Lackluster Dream 

Jackie Earle Haley is fine as Freddy, but the new Nancy brings 'Nightmare' down

In the new A Nightmare on Elm Street, Freddy Krueger is no longer the Groucho Marx of slasher killers that he had become over the years. Gone are the one-liners before and after goofy killings.

There's an awful casting choice in the latest horror remake from Platinum Dunes (the production company that also did reboots of The Texas Chainsaw Massacre and Friday the 13th), but it's not Jackie Earle Haley as Freddy. Haley proves to be a decent-enough replacement for Robert Englund, who was essentially fired from the series. (Englund's last cinematic appearance as Freddy was in 2003's Freddy vs. Jason.) Haley is kind of creepy even before he puts on the burn makeup.

It's the casting of Nancy (the role played by Heather Langenkamp in Wes Craven's original) that ultimately kills the movie. Rooney Mara lacks anything even resembling charisma as Nancy, which was a pivotal role in Craven's film.

Nancy is supposed to be a main character in the remake as well, but she barely registers. That's because Mara gives her no true sense of identity, rendering her scenes so dull that it's almost like they didn't even happen.

I'm having a hard time remembering anything significant that Mara did in this movie. Nancy sketches weird drawings; she mopes; she waits on tables; she mopes; she listens to The Cure 'cause she's so "emo"; she mopes; she runs away from Freddy; then she mopes again.

Mind you, Langenkamp was no Jessica Lange. Her Nancy always looked happy when she was supposed to look scared, and vice versa. But at least she had a pulse, whereas Mara seems genuinely uninterested in the craft of acting. The energy gets sucked out of the movie whenever she's on screen.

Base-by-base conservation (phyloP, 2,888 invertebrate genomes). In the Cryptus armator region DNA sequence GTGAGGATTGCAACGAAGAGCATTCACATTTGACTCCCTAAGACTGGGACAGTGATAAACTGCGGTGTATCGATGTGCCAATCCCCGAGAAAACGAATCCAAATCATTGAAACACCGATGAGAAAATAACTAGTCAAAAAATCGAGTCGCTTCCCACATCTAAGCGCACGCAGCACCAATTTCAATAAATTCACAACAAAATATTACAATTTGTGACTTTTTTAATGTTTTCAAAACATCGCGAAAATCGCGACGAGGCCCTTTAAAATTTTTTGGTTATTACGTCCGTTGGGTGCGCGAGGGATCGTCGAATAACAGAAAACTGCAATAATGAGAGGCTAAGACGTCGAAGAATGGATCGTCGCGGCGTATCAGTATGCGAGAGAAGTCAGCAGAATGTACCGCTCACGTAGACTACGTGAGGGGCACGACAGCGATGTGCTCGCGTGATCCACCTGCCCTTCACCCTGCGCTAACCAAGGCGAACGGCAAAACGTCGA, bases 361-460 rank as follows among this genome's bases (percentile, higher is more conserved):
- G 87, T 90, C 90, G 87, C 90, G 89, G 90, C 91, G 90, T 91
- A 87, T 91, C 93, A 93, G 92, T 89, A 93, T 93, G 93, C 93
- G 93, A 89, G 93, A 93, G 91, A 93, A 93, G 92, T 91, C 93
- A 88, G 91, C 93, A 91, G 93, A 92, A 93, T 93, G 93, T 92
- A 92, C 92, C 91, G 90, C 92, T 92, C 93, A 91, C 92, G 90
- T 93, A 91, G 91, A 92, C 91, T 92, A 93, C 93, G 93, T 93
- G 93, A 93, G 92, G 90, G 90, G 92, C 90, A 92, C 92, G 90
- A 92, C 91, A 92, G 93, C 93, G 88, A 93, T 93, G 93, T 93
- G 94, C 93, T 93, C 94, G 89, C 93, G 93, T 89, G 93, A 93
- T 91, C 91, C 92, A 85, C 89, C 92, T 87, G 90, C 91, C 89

Despite the film's flaws, there are aspects that contribute nicely to Freddy's lore. We get to see Krueger in flashbacks before fire rendered his face crispy. Haley is good in these flashbacks, showing us the human side of Freddy (and giving his skin a chance to breathe sans makeup).

There's also a dark and disgusting twist that makes Freddy even more of an evil, vile force. As in Craven's original, this movie puts more focus on the scares and less on the camp that came in the numerous, often-awful sequels.

I want to make an appeal on behalf of Haley. He's starting to get typecast as a creep and a monster, and while it's making him some money, the guy is so much more. Witness the depth of his '70s performances as Moocher in Breaking Away and, yes, as Kelly Leak in The Bad News Bears. He's only gotten better in the last 30 years, and he's capable of holding down a part that is not so monstrous. Producers: Give him a starring role in something where he isn't killing people or leering at children.

Back to Nightmare: Samuel Bayer, making his directorial feature debut, handles the nightmare scenes competently. Especially good are the sequences involving Kris (Katie Cassidy), one of Freddy's first victims. (I liked it when she thrashed around in mid-air before being dispatched.) Some of the iconic moments from the original Nightmare (Freddy's glove rising from the bathwater; Freddy's face pushing through a wall) are nicely re-created in this film.

The movie had a big opening weekend, and there's already Internet chatter about a 3-D follow-up. I'd be interested in seeing Haley take another slash at the role. You may recall that Langenkamp turned down a chance to reprise Nancy in the first sequel. However, she would reappear in A Nightmare on Elm Street 3: Dream Warriors and Wes Craven's New Nightmare.

I'm hoping Mara pulls a Langenkamp, but takes things a step further—and never appears in another Nightmare film again.

A Nightmare on Elm Street
Rated R · 96 minutes · 2010
Official Site: www.nightmareonelmstreet.com
Director: Samuel Bayer
Producer: Michael Bay, Andrew Form, Brad Fuller, Bob Shaye, Michael Lynne, Mike Drake, Richard Brener, Walter Hamada and Dave Neustadter
Cast: Jackie Haley, Rooney Mara, Kyle Gallner, Katie Cassidy, Thomas Dekker, Kellan Lutz, Clancy Brown, Connie Britton and Lia Mortenson


More by Bob Grimm


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